A 14-year-old Texas schoolboy who was arrested after his homemade clock was mistaken for a bomb has been inundated with offers of support from top tech entrepreneurs, universities and hacker spaces.
Ahmed Mohammed made global headlines after he was detained, interrogated and suspended from his school after bringing in the homemade digital clock he’d hacked together in a silver briefcase.
The student had been wanting to show an engineering teacher at his school but the device was flagged as a bomb hoax and confiscated.
When local police were called in, they deemed it suspicious and booked the student, but police later decided not to lay charges.
They said their response to the incident "evolved as it did as a matter of safety and an abundance of caution".
The story quickly went viral on social media where a hashtag #IStandWithAhmed began trending.
What followed was a flood of support from everyone US President Barack Obama to the world’s top technology companies, all seeking to encourage Mohammed’s interest in hacking and STEM. [Science, technology, engineering and mathematics]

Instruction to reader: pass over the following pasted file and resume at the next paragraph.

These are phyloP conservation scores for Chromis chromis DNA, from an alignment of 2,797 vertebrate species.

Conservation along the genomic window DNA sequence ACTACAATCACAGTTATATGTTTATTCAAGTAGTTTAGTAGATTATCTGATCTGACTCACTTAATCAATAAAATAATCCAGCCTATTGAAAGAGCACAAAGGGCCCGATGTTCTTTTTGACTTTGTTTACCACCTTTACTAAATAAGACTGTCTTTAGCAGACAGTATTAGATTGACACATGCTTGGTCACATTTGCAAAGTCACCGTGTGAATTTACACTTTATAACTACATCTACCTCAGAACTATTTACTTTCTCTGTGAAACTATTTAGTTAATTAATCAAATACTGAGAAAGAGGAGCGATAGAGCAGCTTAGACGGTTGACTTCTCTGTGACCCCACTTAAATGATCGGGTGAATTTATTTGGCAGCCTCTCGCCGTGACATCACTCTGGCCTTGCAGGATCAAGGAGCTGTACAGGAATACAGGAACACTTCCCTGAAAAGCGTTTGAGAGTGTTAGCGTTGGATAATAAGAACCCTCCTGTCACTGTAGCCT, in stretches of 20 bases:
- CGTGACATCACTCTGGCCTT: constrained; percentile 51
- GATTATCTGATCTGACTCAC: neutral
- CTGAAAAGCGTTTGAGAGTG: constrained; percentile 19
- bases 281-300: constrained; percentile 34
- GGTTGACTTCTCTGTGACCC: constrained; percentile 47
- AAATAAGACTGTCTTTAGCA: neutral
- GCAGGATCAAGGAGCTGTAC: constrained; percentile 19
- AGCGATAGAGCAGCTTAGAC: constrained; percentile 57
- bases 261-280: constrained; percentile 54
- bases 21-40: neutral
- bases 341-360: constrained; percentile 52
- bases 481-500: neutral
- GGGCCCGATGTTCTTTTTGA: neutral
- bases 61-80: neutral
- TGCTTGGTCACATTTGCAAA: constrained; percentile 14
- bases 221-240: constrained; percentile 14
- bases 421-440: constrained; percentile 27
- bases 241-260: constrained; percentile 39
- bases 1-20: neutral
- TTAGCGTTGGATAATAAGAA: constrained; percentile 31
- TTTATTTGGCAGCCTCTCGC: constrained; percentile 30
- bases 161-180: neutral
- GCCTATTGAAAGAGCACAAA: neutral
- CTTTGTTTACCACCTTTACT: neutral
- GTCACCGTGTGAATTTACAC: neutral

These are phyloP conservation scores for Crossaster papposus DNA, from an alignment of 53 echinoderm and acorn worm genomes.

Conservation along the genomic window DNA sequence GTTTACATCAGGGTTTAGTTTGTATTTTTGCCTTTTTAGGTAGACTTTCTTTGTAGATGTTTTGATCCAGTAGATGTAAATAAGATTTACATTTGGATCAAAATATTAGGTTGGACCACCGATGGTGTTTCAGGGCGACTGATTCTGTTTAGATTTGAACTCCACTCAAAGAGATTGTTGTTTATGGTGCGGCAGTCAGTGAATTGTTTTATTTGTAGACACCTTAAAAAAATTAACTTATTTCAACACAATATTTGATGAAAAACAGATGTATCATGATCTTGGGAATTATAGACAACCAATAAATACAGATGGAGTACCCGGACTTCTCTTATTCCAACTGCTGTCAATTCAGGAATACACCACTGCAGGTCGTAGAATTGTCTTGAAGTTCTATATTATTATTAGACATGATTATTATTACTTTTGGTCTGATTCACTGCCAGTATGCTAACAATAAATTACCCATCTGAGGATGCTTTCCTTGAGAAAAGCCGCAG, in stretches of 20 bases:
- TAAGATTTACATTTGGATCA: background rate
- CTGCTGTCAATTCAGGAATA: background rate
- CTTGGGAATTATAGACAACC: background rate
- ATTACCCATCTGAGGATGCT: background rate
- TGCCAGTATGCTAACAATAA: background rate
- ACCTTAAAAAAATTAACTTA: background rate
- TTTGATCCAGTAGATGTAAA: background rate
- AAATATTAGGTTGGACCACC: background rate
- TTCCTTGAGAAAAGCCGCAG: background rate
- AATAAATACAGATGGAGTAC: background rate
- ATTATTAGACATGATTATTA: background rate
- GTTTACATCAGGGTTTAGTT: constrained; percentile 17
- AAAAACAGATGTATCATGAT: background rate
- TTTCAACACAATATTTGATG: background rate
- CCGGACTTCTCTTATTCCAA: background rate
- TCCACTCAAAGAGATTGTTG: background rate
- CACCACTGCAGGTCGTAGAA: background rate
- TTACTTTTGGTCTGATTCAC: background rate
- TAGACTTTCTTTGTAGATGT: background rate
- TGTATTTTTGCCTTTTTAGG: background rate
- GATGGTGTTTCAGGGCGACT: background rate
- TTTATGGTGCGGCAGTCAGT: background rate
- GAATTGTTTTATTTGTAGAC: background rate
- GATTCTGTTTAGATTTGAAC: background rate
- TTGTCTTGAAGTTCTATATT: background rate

Cool clock, Ahmed. Want to bring it to the White House? We should inspire more kids like you to like science. It's what makes America great.
— President Obama (@POTUS) September 16, 2015
Facebook CEO Mark Zuckerberg was one of the first entrepreneurs to lend his support.
“Having the skill and ambition to build something cool should lead to applause, not arrest. The future belongs to people like Ahmed,” Zuckerberg wrote on Facebook.
“Ahmed, if you ever want to come by Facebook, I'd love to meet you. Keep building.”
Foursquare extended its support. “We love to make things too,” it tweeted. “Never stop inventing the future.”
Reddit co-founder Alexis Ohanian offered to introduce Mohammed to “some of our friends in science” as well as an internship.
Autodesk CEO Carl Bass urged the student not to be “put off” by the incident. “Come hang out at Autodesk and we’ll make something new together,” he tweeted.
Box CEO Aaron Levie added his support.
Ahmed, I know you've been invited to the White House and Facebook. But, we both know you're enterprise software guy at heart. Come by Box!
— Aaron Levie (@levie) September 16, 2015
— Twitter (@twitter) September 16, 2015